Nev Schulman profile web

Nev Schulman exposes online dating frauds as host of his MTV docu-series Catfish, now in its third season. No big surprise that when it comes to his style, what you see is what you get.

Essential Homme: You grew up in New York City. When did you begin finding your personal style?

Nev Schulman: For a long time I was the recipient of my older brother [filmmaker Ariel Schulman’s] hand-me-downs. He’s an avid shopper and clotheshorse, so I’ve always stolen and borrowed from him. I recently came home to find a pair of A.P.C. jeans neatly folded on my dresser with a note that said, “Hey, got these, too tight.” I used to be amazed at how much time and money he spent on clothes. Only in the last few years have I realized that there’s an art and a joy to quality shopping and investing in a wardrobe. This, of course, coincided with becoming more in the public eye, so I wanted to look and feel good.

EH: You began shooting your 2010 documentary Catfish back in 2007. Are you critical of your clothes in the film?

NS: Definitely, but that’s been the story since my teen-age years. I was weirdly rudderless in my fashion sense. My mom, who was a creative dresser, encouraged me to wear an eclectic mix of things. Some were cool and some weren’t. Now I want my style to be unanimous and refined.

EH: Are you attracted to any particular labels?

NS: For basics I find that J.Crew, right off the rack, works really well for me. I’m very lucky that I have sort of a mannequin-esque body. When I want to invest in something more long-lasting, Ralph Lauren’s RRL is a favorite. My two go-to pairs of jeans, one blue and one black, are both RRL. I’ve had a pair repaired a couple times, but it only gets better. I recently discovered Rag & Bone and fell in love with their t-shirts, which are simple but incredibly thick and well cut.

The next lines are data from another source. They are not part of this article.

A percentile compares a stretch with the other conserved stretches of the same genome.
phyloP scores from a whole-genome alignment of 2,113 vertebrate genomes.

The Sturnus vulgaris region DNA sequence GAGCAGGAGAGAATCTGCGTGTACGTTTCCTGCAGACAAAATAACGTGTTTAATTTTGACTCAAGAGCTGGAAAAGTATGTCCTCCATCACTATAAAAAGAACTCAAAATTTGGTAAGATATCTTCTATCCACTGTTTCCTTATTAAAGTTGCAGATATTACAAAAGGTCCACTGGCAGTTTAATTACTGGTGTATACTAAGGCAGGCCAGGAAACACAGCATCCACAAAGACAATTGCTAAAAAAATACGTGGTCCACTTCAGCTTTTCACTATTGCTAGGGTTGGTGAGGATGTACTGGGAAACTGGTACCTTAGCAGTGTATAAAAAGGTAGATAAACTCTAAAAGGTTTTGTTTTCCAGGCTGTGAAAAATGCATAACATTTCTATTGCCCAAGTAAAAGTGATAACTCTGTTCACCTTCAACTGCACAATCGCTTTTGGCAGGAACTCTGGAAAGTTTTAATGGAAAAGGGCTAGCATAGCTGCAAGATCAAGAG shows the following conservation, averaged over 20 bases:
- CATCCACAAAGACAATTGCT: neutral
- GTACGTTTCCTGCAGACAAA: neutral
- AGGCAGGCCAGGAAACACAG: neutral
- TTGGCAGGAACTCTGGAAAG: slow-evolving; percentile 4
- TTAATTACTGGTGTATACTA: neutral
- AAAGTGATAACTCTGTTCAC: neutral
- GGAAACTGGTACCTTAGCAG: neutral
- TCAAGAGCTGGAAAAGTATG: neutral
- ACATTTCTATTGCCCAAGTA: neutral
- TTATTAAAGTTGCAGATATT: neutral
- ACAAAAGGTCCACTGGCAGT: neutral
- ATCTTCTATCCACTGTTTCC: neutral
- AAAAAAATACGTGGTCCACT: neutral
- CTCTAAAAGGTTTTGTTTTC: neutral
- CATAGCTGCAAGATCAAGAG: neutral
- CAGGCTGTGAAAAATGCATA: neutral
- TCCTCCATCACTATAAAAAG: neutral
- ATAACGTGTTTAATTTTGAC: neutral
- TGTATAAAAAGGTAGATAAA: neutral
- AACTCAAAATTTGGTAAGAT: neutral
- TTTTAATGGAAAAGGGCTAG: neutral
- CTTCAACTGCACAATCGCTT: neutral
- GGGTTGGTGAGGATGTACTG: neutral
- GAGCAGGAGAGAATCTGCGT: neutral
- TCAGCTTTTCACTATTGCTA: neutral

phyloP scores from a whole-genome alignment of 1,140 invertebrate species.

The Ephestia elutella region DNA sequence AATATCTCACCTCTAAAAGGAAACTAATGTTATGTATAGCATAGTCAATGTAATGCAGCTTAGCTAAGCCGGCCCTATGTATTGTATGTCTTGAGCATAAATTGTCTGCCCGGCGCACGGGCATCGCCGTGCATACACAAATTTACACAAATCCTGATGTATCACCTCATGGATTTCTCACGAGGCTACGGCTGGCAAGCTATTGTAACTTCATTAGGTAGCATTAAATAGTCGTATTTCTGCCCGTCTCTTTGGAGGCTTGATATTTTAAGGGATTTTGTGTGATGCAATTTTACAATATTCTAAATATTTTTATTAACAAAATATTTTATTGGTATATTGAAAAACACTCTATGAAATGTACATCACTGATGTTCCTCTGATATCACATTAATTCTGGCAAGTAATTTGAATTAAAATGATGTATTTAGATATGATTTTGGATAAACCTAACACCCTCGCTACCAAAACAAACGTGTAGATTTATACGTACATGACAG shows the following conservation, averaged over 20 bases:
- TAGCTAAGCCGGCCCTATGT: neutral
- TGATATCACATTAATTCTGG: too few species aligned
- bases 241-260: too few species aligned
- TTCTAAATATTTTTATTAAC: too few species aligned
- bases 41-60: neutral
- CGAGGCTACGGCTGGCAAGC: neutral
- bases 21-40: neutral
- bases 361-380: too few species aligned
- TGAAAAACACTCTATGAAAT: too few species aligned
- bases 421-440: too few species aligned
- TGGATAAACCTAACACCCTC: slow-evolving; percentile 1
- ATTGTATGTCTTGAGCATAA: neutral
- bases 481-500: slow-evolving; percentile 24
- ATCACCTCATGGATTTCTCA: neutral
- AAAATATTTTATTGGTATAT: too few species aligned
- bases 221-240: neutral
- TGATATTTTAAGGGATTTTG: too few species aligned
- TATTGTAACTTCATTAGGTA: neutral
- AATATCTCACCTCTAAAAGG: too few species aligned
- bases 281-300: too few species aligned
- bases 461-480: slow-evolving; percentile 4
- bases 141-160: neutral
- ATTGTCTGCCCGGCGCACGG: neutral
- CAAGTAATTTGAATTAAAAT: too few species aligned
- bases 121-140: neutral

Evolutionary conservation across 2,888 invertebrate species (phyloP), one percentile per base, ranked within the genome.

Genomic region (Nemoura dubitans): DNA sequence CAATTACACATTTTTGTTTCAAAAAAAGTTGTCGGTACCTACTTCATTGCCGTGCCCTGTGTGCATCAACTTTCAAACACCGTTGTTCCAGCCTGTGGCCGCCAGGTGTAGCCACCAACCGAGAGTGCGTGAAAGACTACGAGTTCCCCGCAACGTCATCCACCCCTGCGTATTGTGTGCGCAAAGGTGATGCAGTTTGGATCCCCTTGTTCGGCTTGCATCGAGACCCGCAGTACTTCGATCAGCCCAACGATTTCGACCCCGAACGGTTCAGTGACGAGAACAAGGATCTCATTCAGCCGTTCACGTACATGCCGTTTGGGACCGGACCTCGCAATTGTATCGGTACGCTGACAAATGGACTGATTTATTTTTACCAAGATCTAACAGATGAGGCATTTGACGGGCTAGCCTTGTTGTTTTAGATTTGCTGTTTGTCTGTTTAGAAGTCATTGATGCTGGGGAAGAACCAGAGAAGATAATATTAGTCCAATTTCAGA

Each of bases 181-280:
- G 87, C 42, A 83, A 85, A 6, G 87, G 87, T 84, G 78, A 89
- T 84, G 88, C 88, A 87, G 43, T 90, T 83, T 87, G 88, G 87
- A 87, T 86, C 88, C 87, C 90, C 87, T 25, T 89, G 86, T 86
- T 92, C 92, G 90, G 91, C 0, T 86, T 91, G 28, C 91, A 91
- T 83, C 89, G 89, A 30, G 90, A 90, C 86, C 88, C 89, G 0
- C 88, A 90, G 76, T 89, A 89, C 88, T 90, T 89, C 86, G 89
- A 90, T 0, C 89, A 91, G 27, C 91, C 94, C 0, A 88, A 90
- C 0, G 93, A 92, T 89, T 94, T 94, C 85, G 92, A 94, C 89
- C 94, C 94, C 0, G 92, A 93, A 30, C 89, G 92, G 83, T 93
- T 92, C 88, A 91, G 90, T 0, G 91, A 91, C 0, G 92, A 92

EH: What else do you look for in an outfit?

NS: Well, when I’m dressing for the MTV show, I’m very conscious about not distracting from the story. I don’t want it to be about what I’m wearing or me looking cool, so I’m searching for something clean and put-together but not ashy. I guess that’s always been my style anyway.

EH: You wear your own clothes on the show?

NS: Oh, yeah. Going into production, one of the things I was clear about is that I didn’t want anything like lighting, makeup, or wardrobe. I never wanted to be pressured to wear something I didn’t want to wear. That’s why we don’t have any sponsors, because whether it’s a computer or a sweater, I want it to be me. We do get a shopping budget, which isn’t much, but I still wear things I’ve been wearing for years. I want the way that I dress to match my personality.

EH: We imagine you also want to put the online daters at ease.

NS: Yeah, I need to be approachable. I can’t have an outfit that screams high fashion or couture. Most of the people on the show—and most of the people watching it—are working with a limited budget, so I don’t want to put anyone off. I want to look like an everyman. But I also hope to influence this generation of MTV watchers to wear clothes that fit them and that look more mature. It seems to be working, because a lot of people have commented on my style.

EH: How does your style compare to that of your Catsh co-star Max Joseph?

NS: He definitely likes a different palette, but we do have a similar look. Every morning while shooting we have to knock on each other’s door and make sure we’re not wearing the same thing.

EH: Do you use a stylist for red carpets or special events?

NS: I’ve never had a stylist, no, but right now my dress-up wardrobe consists of Theory suits, which are clean, handsome, and fit me nicely. I’m turning 30 this year, so I may be ready to graduate into some-thing more sophisticated, possibly a Tom Ford.

EH: What’s the last item of clothing you splurged on?

NS: I’ve never been one to wear logos, but I did buy a Comme des Garçons Play sweater with the heart on it. I could’ve found a more affordable wool sweater, but it’s a nice reference to the show, and it makes people smile.

Image photographed by Adam Fedderly.